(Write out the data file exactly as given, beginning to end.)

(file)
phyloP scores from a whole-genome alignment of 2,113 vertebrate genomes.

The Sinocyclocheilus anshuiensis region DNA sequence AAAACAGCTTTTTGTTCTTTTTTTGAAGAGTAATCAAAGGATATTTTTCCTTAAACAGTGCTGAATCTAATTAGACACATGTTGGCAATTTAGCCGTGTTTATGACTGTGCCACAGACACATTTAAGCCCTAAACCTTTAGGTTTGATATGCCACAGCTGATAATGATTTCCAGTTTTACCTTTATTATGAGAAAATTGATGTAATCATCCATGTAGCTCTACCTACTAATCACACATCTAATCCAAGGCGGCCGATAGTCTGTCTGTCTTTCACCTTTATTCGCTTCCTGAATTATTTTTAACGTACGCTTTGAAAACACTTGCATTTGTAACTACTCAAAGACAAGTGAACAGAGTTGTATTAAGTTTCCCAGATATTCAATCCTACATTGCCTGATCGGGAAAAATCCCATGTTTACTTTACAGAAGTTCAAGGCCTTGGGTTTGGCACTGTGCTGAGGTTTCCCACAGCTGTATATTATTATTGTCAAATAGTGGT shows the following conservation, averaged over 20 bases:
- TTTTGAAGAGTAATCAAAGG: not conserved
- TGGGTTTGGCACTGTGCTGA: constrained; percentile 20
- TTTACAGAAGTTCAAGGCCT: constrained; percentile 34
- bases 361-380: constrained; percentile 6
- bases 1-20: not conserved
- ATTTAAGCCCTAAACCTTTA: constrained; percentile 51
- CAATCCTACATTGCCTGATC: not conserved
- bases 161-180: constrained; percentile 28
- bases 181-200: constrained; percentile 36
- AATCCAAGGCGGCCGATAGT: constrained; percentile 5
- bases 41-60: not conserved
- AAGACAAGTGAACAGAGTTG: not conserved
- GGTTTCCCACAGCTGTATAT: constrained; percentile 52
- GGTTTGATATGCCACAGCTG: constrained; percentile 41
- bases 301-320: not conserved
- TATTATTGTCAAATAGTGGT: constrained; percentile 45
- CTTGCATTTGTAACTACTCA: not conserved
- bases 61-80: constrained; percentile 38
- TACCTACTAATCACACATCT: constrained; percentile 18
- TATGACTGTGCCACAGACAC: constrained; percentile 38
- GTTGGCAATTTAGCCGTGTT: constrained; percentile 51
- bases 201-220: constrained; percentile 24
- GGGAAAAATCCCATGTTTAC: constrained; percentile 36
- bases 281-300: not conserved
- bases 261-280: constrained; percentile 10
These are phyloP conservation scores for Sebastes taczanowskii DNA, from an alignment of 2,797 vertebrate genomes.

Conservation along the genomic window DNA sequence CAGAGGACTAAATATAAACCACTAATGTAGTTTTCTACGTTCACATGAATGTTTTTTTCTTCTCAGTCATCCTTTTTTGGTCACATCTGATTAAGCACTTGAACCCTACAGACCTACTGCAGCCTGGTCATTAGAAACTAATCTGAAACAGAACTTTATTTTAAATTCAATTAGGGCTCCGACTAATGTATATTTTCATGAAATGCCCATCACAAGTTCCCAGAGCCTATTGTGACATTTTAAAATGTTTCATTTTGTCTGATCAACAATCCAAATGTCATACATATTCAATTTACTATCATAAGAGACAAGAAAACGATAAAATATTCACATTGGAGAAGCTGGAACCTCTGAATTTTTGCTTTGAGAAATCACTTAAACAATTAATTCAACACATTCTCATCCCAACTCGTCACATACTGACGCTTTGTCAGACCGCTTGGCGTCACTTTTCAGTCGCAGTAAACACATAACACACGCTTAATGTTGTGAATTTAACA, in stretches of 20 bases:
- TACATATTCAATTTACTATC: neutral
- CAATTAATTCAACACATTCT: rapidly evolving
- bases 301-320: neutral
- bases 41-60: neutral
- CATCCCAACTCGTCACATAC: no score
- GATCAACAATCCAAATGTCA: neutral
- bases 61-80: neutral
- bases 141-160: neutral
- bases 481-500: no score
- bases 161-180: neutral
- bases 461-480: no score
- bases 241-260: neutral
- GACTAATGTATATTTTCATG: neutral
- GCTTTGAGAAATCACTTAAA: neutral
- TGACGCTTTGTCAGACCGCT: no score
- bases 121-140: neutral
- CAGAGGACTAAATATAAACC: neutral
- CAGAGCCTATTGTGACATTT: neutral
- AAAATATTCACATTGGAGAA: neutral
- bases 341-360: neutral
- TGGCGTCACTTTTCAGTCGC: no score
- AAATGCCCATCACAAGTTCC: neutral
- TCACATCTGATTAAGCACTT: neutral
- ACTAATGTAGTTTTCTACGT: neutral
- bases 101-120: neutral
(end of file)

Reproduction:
phyloP scores from a whole-genome alignment of 2,113 vertebrate genomes.

The Sinocyclocheilus anshuiensis region DNA sequence AAAACAGCTTTTTGTTCTTTTTTTGAAGAGTAATCAAAGGATATTTTTCCTTAAACAGTGCTGAATCTAATTAGACACATGTTGGCAATTTAGCCGTGTTTATGACTGTGCCACAGACACATTTAAGCCCTAAACCTTTAGGTTTGATATGCCACAGCTGATAATGATTTCCAGTTTTACCTTTATTATGAGAAAATTGATGTAATCATCCATGTAGCTCTACCTACTAATCACACATCTAATCCAAGGCGGCCGATAGTCTGTCTGTCTTTCACCTTTATTCGCTTCCTGAATTATTTTTAACGTACGCTTTGAAAACACTTGCATTTGTAACTACTCAAAGACAAGTGAACAGAGTTGTATTAAGTTTCCCAGATATTCAATCCTACATTGCCTGATCGGGAAAAATCCCATGTTTACTTTACAGAAGTTCAAGGCCTTGGGTTTGGCACTGTGCTGAGGTTTCCCACAGCTGTATATTATTATTGTCAAATAGTGGT shows the following conservation, averaged over 20 bases:
- TTTTGAAGAGTAATCAAAGG: not conserved
- TGGGTTTGGCACTGTGCTGA: constrained; percentile 20
- TTTACAGAAGTTCAAGGCCT: constrained; percentile 34
- bases 361-380: constrained; percentile 6
- bases 1-20: not conserved
- ATTTAAGCCCTAAACCTTTA: constrained; percentile 51
- CAATCCTACATTGCCTGATC: not conserved
- bases 161-180: constrained; percentile 28
- bases 181-200: constrained; percentile 36
- AATCCAAGGCGGCCGATAGT: constrained; percentile 5
- bases 41-60: not conserved
- AAGACAAGTGAACAGAGTTG: not conserved
- GGTTTCCCACAGCTGTATAT: constrained; percentile 52
- GGTTTGATATGCCACAGCTG: constrained; percentile 41
- bases 301-320: not conserved
- TATTATTGTCAAATAGTGGT: constrained; percentile 45
- CTTGCATTTGTAACTACTCA: not conserved
- bases 61-80: constrained; percentile 38
- TACCTACTAATCACACATCT: constrained; percentile 18
- TATGACTGTGCCACAGACAC: constrained; percentile 38
- GTTGGCAATTTAGCCGTGTT: constrained; percentile 51
- bases 201-220: constrained; percentile 24
- GGGAAAAATCCCATGTTTAC: constrained; percentile 36
- bases 281-300: not conserved
- bases 261-280: constrained; percentile 10
These are phyloP conservation scores for Sebastes taczanowskii DNA, from an alignment of 2,797 vertebrate genomes.

Conservation along the genomic window DNA sequence CAGAGGACTAAATATAAACCACTAATGTAGTTTTCTACGTTCACATGAATGTTTTTTTCTTCTCAGTCATCCTTTTTTGGTCACATCTGATTAAGCACTTGAACCCTACAGACCTACTGCAGCCTGGTCATTAGAAACTAATCTGAAACAGAACTTTATTTTAAATTCAATTAGGGCTCCGACTAATGTATATTTTCATGAAATGCCCATCACAAGTTCCCAGAGCCTATTGTGACATTTTAAAATGTTTCATTTTGTCTGATCAACAATCCAAATGTCATACATATTCAATTTACTATCATAAGAGACAAGAAAACGATAAAATATTCACATTGGAGAAGCTGGAACCTCTGAATTTTTGCTTTGAGAAATCACTTAAACAATTAATTCAACACATTCTCATCCCAACTCGTCACATACTGACGCTTTGTCAGACCGCTTGGCGTCACTTTTCAGTCGCAGTAAACACATAACACACGCTTAATGTTGTGAATTTAACA, in stretches of 20 bases:
- TACATATTCAATTTACTATC: neutral
- CAATTAATTCAACACATTCT: rapidly evolving
- bases 301-320: neutral
- bases 41-60: neutral
- CATCCCAACTCGTCACATAC: no score
- GATCAACAATCCAAATGTCA: neutral
- bases 61-80: neutral
- bases 141-160: neutral
- bases 481-500: no score
- bases 161-180: neutral
- bases 461-480: no score
- bases 241-260: neutral
- GACTAATGTATATTTTCATG: neutral
- GCTTTGAGAAATCACTTAAA: neutral
- TGACGCTTTGTCAGACCGCT: no score
- bases 121-140: neutral
- CAGAGGACTAAATATAAACC: neutral
- CAGAGCCTATTGTGACATTT: neutral
- AAAATATTCACATTGGAGAA: neutral
- bases 341-360: neutral
- TGGCGTCACTTTTCAGTCGC: no score
- AAATGCCCATCACAAGTTCC: neutral
- TCACATCTGATTAAGCACTT: neutral
- ACTAATGTAGTTTTCTACGT: neutral
- bases 101-120: neutral